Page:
Sunday, 27 October 2013

Insurgent (Divergent #2) by Veronica Roth




The first time I read Divergent was in June 2012. And, at the time, I loved it.
In fact, I liked it so much, that I placed the reading of Insurgent on hold, just so I could read it closer to Allegiant release date. *insert idiot here*

Take my advice: If you're enjoying a series, read it as soon as possible. That way your literary taste hardly would have changed, like its bound to happen, when one waits more than a year to continue a series.

I could go on a long rant here, but I'm going to try and make it as concise as possible.

The thing that I mostly disliked in this volume is that almost nothing of relevance happens pertaining to this dystopia!

Ninety five percent of this is focused on Tris trying to deal with "The events" that happened in the end of Divergent.

I'm not going to ramble against the fact that she's obviously grieving, in shock, and pretty much useless from a military point of view. In fact she should have been on leave on this book.

And this pisses me off! Because no one truly helped her!!
 Kids that are raised in conservative environments often feel the need to rebel against authority. Trying to find who they really are. Tris had three choices. She didn't have to choose Dauntless... but she did, and that made her grow.

She says something regarding this point in the first book. Something along the lines, of having to face her fears in order to overcome them.
She did it. She grew up during the first book. Even when she was participating in some stupid/dumbass "dauntless" thing.
So, imagine my surprise when soon after I started reading this, I find a completely different Tris and Four/Tobias.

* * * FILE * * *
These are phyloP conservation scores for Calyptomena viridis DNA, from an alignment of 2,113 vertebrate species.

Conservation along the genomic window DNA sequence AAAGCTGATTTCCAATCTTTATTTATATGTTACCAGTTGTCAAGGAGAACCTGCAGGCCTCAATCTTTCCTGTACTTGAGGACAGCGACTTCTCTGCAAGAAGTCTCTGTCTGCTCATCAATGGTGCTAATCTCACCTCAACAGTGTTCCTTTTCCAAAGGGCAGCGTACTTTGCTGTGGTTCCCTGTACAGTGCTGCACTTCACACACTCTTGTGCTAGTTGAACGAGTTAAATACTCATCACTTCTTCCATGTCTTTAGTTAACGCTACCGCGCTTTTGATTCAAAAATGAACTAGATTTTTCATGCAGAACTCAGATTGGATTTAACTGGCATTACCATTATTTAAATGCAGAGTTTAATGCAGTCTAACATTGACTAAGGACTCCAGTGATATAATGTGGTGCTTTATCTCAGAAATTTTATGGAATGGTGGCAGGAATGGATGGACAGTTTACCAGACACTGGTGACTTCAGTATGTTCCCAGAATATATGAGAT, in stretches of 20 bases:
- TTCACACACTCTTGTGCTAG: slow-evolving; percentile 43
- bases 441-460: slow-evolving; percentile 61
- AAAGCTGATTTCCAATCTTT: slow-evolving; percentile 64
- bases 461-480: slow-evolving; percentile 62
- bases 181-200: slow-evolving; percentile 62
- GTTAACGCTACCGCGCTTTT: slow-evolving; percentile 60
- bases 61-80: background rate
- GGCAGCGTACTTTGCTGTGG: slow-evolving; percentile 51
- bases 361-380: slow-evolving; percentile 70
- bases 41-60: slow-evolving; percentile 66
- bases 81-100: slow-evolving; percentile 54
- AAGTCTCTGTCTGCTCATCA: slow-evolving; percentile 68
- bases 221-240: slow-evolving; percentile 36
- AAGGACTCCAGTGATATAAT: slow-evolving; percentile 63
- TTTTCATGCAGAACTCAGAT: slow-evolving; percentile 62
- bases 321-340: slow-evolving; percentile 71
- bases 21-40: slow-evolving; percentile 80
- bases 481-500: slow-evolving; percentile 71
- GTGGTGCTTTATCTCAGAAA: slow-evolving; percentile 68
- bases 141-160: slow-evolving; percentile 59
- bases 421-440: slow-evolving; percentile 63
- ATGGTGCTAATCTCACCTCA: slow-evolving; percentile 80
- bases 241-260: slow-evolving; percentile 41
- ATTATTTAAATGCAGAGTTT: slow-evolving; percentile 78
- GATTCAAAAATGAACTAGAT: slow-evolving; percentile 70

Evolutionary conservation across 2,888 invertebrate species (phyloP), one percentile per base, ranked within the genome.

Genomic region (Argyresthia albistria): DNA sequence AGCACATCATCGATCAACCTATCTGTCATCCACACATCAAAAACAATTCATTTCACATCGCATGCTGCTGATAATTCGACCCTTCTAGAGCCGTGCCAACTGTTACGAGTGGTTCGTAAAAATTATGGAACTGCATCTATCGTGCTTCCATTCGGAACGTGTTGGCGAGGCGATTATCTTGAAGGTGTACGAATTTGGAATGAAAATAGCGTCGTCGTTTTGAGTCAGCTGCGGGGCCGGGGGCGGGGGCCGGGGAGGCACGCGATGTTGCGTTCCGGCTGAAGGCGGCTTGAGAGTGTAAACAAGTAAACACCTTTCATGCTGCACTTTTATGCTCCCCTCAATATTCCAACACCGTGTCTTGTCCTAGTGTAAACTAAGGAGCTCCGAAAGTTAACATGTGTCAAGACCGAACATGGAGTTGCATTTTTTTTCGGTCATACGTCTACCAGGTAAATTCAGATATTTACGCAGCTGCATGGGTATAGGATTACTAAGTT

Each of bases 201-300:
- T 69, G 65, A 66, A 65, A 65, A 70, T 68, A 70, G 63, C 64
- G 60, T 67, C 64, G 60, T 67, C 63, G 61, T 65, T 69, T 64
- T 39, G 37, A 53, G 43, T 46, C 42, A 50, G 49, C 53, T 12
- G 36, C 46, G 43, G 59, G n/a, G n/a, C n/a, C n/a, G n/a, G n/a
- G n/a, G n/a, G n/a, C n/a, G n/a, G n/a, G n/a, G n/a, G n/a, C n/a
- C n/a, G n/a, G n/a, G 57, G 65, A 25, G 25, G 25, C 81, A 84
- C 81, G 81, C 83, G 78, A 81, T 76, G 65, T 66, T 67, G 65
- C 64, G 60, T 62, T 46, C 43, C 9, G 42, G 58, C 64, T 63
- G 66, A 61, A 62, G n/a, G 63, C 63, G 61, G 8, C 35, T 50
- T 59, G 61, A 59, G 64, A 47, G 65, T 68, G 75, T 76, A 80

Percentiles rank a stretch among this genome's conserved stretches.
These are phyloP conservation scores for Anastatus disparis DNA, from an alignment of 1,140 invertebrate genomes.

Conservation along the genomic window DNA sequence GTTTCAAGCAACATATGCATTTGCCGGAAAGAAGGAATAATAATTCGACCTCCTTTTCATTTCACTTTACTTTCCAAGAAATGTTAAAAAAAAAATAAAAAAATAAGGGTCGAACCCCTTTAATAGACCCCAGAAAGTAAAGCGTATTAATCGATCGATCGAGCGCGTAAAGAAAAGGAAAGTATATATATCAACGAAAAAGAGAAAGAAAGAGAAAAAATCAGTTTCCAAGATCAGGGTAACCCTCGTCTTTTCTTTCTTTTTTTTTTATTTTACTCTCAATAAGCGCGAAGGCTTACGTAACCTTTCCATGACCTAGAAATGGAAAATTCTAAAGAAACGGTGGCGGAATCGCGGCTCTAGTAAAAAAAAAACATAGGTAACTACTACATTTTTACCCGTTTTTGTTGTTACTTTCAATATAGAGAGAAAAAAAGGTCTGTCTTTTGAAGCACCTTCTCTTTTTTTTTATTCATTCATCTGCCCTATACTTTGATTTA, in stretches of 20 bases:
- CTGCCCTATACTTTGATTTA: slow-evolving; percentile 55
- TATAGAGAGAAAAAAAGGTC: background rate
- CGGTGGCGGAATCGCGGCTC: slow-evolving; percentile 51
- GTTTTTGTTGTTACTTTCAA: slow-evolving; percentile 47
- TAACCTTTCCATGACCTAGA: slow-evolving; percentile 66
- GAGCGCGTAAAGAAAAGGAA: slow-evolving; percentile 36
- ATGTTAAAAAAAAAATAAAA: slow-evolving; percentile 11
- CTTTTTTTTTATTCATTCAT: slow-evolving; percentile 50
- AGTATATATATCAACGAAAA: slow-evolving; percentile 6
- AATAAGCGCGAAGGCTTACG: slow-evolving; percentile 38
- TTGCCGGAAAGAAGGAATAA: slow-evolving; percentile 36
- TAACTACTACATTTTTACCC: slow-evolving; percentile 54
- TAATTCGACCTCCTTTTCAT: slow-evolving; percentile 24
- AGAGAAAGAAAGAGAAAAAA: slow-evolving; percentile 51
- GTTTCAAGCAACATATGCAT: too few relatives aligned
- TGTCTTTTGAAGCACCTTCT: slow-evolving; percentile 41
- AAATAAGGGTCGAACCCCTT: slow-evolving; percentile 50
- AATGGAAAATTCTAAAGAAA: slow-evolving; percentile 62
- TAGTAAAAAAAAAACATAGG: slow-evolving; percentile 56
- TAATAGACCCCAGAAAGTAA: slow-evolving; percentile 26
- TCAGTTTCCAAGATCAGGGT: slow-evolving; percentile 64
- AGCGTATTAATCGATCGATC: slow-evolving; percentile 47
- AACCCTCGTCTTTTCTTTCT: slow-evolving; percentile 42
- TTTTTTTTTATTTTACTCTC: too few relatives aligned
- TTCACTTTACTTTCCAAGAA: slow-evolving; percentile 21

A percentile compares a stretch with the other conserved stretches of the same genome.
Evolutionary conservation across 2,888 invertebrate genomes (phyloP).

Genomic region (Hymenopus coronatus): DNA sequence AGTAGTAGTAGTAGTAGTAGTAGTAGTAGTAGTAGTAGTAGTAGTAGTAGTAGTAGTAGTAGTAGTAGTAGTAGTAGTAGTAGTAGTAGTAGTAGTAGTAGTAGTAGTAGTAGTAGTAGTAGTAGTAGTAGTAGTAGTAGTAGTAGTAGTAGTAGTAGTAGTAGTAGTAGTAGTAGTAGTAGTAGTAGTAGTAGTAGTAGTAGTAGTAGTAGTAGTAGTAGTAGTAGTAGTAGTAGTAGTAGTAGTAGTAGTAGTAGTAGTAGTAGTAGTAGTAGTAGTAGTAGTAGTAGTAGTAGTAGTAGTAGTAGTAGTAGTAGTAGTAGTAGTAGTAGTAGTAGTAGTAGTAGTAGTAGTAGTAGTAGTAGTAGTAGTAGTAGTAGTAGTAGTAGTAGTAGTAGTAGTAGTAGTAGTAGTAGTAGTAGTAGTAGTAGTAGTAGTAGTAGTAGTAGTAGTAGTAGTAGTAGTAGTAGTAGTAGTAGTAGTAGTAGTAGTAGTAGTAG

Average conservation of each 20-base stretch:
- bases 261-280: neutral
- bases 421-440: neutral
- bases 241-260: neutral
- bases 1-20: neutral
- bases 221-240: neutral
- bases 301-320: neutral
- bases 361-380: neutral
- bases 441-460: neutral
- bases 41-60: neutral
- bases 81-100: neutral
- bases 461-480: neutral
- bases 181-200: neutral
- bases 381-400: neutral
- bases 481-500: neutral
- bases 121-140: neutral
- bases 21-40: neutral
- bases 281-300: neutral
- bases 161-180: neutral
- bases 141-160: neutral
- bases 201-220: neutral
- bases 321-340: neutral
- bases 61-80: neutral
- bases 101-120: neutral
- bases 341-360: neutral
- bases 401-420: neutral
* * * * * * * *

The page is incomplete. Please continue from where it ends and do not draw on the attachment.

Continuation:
It felt as if they had regressed to their middle teens!!
It was infuriating... where was the calm and centred Tobias of the first book. The natural leader, that I could see leaving Fearless faction for Abnegation?
Because that eighteen year old boy wasn't here.
Tris, the girl dealing with her parents' death, and the fact that she had to kill a friend to survive, is in obvious pain. You can see it in the way she's always trying to sacrifice herself at every step of the way.  It was painful to read this.
Everything, from her actions and thoughts, shows this, so I guess no one should be surprised with something that happens in the last book.

I'm pretty much sure that there's got to be some rule stating that a dystopia shouldn't be so "sentiments and angsty oriented", as Insurgent turned out to be.
Bottom Line:
The characters display an accented reduction in their neurological faculties... aka, stupidity.
Plot... where?

Here, this is one the most accurate things Tobias says during all the book:

“The truth.” He snorts. “You think you learned the truth from a liar, a traitor, and a sociopath?”

You see, Tris got obsessed with something she heard... from the mouth of someone she shouldn't trust. So against all and everyone, she will do anything to find that elusive truth. Even if that means constantly exposing herself to danger and lying to Tobias.

To love, or not to love... guys, we already know you were meant for one another, so why the drama?

The last pages of the book finally give this dystopia a direction. Too bad this plot wasn't developed on the first pages.

Author Official Site

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